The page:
Terror in Tuscon — Ricochet

Dallas eateries are quite democratic cross-sections of Americana. The Poet’s Eye was reminded of this recently in an Oak Cliff Mexican bistro. The tables were customarily close together and on one side of me was a group of working men, I’m guessing wire twisters in tele-com or construction management on lunch break. On the other side sat a bevy of 40ish gals shopping the Arts District. Their husbands were at work, thank god. That’s what they said, ‘thank god our husbands have jobs.’


It was pretty much man-talk on one side and girl-talk on the other. This was several days after the assassinations in Tuscon, so one topic that came up at both tables was the shooting. From the girl’s side it was, “She is so brave!” and “I can’t believe it about the nine-year-old girl. So sad! Did you see his eyes?” And from the boy’s side it was, “They oughtta draw and quarter the bastard, shootin’s too good for him.”

Of course everybody has their take-away on the tragic event. Some say it shows that democracy is working, some say it indicates that our democracy is broken. Some say it’s about gun laws and some say that it’s about our treatment of the mentally ill. Some people think that all our problems would be solved if we banned guns and some people think that things would be set right if everyone carried a gun. Of course they are both right. But these two viewpoints also imagine ideal worlds that will never exist. What we have is a society that is steeped in an ideal of violence, with its average statistical share of nut-cases, many of whom are armed to the teeth. Then we are amazed and bewildered when things like the Tuscon or Virginia Tech or the Ft. Hood massacres happen. What amazes me is that they don’t happen more often.

The Poet’s Eye had the unfortunate but revealing experience of being present to witness a similar senseless massacre. I was on Guadalupe St. in Austin, just across the street from the UT campus one sunny August afternoon in 1966 when shots started popping in the distance and people began falling or ducking behind cars. I don’t have to reach far to understand the terror and helplessness felt by the people in the Safeway parking lot in Tuscon. All the same questions were asked about Charles Whitman, “What made him do it? Did he have a political agenda? With whom was he angry? Was he just crazy?” etc. I met a young woman named Claire in Austin that day who had her baby shot and killed in her womb. I held her hand for a few moments until the paramedics arrived to save her life. She didn’t ask any of these questions.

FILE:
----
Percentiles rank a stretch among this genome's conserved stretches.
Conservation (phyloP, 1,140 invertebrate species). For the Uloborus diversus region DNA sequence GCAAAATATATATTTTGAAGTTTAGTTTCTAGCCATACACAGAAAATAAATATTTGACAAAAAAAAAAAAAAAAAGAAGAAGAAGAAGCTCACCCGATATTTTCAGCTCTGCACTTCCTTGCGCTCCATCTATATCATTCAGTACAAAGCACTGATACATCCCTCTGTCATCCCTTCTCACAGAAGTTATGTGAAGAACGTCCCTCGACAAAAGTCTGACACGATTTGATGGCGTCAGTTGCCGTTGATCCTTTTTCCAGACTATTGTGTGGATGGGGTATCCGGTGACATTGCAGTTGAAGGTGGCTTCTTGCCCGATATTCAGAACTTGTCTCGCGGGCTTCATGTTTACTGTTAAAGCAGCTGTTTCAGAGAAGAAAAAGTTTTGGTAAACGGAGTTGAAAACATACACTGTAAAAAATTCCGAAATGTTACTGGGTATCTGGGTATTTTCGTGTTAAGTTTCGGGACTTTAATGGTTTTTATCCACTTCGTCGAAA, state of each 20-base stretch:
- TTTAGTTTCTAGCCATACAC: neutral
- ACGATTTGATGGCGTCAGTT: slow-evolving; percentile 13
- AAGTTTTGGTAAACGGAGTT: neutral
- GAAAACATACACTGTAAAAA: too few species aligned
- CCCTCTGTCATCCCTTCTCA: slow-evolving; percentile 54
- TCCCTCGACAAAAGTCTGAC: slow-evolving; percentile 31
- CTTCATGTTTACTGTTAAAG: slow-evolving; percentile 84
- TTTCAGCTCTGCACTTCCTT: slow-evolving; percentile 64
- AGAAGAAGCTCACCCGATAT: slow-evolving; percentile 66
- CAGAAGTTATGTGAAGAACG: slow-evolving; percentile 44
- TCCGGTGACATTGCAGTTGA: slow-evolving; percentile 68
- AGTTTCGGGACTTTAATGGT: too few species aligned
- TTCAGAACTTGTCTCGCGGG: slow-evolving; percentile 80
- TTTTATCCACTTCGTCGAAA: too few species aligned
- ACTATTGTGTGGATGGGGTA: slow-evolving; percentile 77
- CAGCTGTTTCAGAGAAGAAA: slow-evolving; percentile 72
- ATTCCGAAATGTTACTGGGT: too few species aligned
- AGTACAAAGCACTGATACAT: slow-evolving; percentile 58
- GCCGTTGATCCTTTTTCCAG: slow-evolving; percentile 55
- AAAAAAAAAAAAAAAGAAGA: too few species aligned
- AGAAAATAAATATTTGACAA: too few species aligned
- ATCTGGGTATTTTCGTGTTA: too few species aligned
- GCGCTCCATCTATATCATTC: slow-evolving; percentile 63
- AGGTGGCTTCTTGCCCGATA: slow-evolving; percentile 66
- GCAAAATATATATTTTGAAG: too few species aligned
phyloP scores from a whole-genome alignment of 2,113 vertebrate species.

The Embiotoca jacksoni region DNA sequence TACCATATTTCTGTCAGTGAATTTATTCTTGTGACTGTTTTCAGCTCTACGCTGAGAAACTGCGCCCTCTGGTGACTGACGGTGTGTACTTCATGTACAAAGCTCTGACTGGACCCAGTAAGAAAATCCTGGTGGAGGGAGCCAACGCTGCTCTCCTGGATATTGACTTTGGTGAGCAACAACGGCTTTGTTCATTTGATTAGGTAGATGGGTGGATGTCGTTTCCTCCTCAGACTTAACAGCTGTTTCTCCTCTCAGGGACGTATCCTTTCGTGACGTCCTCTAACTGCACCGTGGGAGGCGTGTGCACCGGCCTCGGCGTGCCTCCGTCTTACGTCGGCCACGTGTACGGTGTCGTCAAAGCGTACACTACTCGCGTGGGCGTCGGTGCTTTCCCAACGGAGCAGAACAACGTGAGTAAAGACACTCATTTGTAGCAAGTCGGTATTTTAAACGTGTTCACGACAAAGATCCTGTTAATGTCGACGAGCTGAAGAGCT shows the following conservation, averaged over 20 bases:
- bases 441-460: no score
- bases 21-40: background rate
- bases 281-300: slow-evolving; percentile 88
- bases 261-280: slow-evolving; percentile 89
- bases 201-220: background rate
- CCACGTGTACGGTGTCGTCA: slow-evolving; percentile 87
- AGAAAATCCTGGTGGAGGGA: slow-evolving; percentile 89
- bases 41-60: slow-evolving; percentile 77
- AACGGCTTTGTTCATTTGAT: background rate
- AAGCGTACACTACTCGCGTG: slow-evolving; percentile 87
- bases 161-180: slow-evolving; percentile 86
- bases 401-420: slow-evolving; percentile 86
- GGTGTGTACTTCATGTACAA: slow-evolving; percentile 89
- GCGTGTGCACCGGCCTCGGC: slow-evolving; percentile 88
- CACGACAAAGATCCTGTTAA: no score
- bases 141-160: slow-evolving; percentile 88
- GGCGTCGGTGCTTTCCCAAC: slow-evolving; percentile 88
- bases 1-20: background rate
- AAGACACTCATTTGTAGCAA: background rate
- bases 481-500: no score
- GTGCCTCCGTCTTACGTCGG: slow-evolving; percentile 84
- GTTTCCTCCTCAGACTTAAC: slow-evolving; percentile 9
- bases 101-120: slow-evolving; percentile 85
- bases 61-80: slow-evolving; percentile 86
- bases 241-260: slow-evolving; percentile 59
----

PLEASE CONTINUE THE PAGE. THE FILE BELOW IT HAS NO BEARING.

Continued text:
Much has changed in the 45 years between Whitman’s rampage and the Tuscon assassinations and much has not changed. The weapons are deadlier but death is the same ignominious, embarrassing end that it has always been. Our hearts, like always, cry in pain for the innocents slain and we still don’t understand why and we never will. Ask the guys who did it and they won’t understand either, won’t be able to give you a reason why. We can sift through their lives for artifacts of abuse and rejection and we will find them as we would in anyone’s life and not even those things will tell us why. Besides, it would do us no good if we knew. This is why Claire didn’t ask.

The experts will no doubt spend years trying to retrace Mr. Loughner’s footsteps to alienation. One thing they have already discovered is his fascination with nihilism. One of the philiosophical pit-falls of nihilism is that at some point nothing matters. When this happens, compassion becomes impossible. Since compassion is the grease in the gears of the universe, nihilism is doomed by entropy. It ends with the cold stillness of a universe frozen for lack of love.

Several years after the Austin shootings, I met Claire again. I didn’t recognize her and she didn’t recognize me. We were just two people in the park and we began to talk. In the course of the conversation, she mentioned that day in Austin by way of explaining how she lost her first child. That’s when I recognized her but she didn’t recognize me because she was semi-conscious when we first met. We talked about that day and about how it had changed both our lives, but Claire never wondered why Whitman had done it. Those reasons would have been no comfort to her or her murdered child.

As I recall, they cut into Whitman’s post-mortem brain and determined that the reason for his aberrant behavior was a tumor. Claire didn’t care. Her pain would not be lessened to know that the reason her child never made it into this world was a mass of wildly growing tissue in a stranger’s brain. No more would it help Congresswoman Giffords and her family to know that Loughner’s tumor, the reason for his violent spree, was Death-Rock or nihilism, right-wing cant or his own lonely anonymity.

Claire did not ask, but The Poet’s Eye cannot help but reflect on the matter of gun-violence in a culture which secretly extolls it and how we fail to deal with those among us who become untethered from the social body due to mental sickness or simple lack of meaningful social support. How do we reel them back in before they become projectiles, bullets of anger and frustration aimed at the bosom of the mother/family/country that they really want to embrace?

When we get crazy,
it just ain’t to right,
(try to keep you head, little girl)
Girl, I get lonely, too
You don’t have to worry
Just hold on tight
(don’t get caught in your little world)
‘Cause I love you
Nothing’s wrong as far as I can see
We make it harder than it has to be
and I can’t tell you why
no, baby, I can’t tell you why
I can’t tell you why
No, no, baby, I can’t tell you why
I can’t tell you why
I can’t tell you why–The Eagles

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